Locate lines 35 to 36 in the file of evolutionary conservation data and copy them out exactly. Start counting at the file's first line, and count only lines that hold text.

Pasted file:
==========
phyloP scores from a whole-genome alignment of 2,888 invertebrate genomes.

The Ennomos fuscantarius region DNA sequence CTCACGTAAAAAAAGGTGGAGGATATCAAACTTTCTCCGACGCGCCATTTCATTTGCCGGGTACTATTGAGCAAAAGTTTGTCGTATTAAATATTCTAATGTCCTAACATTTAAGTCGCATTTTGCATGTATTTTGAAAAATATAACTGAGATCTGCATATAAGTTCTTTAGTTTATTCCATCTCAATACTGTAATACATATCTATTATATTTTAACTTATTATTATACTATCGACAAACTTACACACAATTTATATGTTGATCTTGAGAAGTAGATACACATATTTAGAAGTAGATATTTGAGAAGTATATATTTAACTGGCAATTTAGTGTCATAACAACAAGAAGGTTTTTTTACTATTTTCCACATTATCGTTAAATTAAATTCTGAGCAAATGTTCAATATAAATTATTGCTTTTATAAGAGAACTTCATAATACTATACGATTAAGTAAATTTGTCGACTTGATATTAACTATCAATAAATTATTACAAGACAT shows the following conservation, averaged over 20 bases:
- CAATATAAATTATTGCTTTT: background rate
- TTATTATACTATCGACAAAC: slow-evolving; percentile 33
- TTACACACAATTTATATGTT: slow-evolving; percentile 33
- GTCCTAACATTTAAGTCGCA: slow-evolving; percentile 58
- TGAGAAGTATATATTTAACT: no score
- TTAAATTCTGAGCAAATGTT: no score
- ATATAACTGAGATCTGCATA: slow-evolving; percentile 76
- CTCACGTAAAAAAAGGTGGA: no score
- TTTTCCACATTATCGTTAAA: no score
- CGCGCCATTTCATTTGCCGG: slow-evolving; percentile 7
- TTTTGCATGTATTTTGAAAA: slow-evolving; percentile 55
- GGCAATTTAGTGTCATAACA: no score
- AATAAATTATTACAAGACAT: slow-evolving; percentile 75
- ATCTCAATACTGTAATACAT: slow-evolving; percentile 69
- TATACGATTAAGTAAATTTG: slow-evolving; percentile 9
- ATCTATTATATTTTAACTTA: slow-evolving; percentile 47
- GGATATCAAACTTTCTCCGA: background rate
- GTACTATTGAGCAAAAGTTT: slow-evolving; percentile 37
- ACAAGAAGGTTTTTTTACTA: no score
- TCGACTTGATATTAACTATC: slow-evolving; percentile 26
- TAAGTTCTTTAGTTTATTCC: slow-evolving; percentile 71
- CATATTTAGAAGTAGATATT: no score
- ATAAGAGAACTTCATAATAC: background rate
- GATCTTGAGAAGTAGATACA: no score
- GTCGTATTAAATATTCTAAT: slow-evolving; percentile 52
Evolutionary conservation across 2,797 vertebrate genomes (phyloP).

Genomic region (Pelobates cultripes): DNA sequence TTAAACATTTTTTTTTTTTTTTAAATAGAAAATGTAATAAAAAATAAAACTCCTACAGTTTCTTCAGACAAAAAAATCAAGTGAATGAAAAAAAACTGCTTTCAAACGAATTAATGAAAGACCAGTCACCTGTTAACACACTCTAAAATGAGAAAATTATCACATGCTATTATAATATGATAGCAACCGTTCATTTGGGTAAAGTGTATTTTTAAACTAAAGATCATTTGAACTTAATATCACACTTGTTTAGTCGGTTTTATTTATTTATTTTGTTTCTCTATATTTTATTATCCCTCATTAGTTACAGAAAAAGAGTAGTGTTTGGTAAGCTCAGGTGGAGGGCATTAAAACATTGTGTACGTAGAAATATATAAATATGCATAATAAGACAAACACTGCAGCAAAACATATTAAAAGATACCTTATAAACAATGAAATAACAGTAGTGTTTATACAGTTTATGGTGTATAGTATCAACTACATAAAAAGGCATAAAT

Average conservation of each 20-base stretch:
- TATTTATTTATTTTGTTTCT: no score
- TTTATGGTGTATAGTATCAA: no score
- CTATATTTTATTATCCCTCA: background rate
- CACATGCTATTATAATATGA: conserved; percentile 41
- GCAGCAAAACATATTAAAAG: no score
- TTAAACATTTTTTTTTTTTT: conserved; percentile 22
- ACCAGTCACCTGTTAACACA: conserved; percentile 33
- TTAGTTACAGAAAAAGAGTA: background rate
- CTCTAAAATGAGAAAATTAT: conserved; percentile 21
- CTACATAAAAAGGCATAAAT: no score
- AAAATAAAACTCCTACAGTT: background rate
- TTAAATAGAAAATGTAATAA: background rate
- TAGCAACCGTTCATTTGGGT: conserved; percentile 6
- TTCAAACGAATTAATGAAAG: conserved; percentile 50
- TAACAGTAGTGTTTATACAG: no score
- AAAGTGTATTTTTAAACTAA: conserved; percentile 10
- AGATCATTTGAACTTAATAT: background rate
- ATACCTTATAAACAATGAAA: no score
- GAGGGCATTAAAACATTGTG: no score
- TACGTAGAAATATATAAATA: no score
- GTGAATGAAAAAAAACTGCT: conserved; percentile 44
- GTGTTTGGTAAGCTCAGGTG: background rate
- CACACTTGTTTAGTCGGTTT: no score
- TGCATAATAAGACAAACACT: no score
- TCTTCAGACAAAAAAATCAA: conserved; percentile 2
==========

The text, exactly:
- GCAGCAAAACATATTAAAAG: no score
- TTAAACATTTTTTTTTTTTT: conserved; percentile 22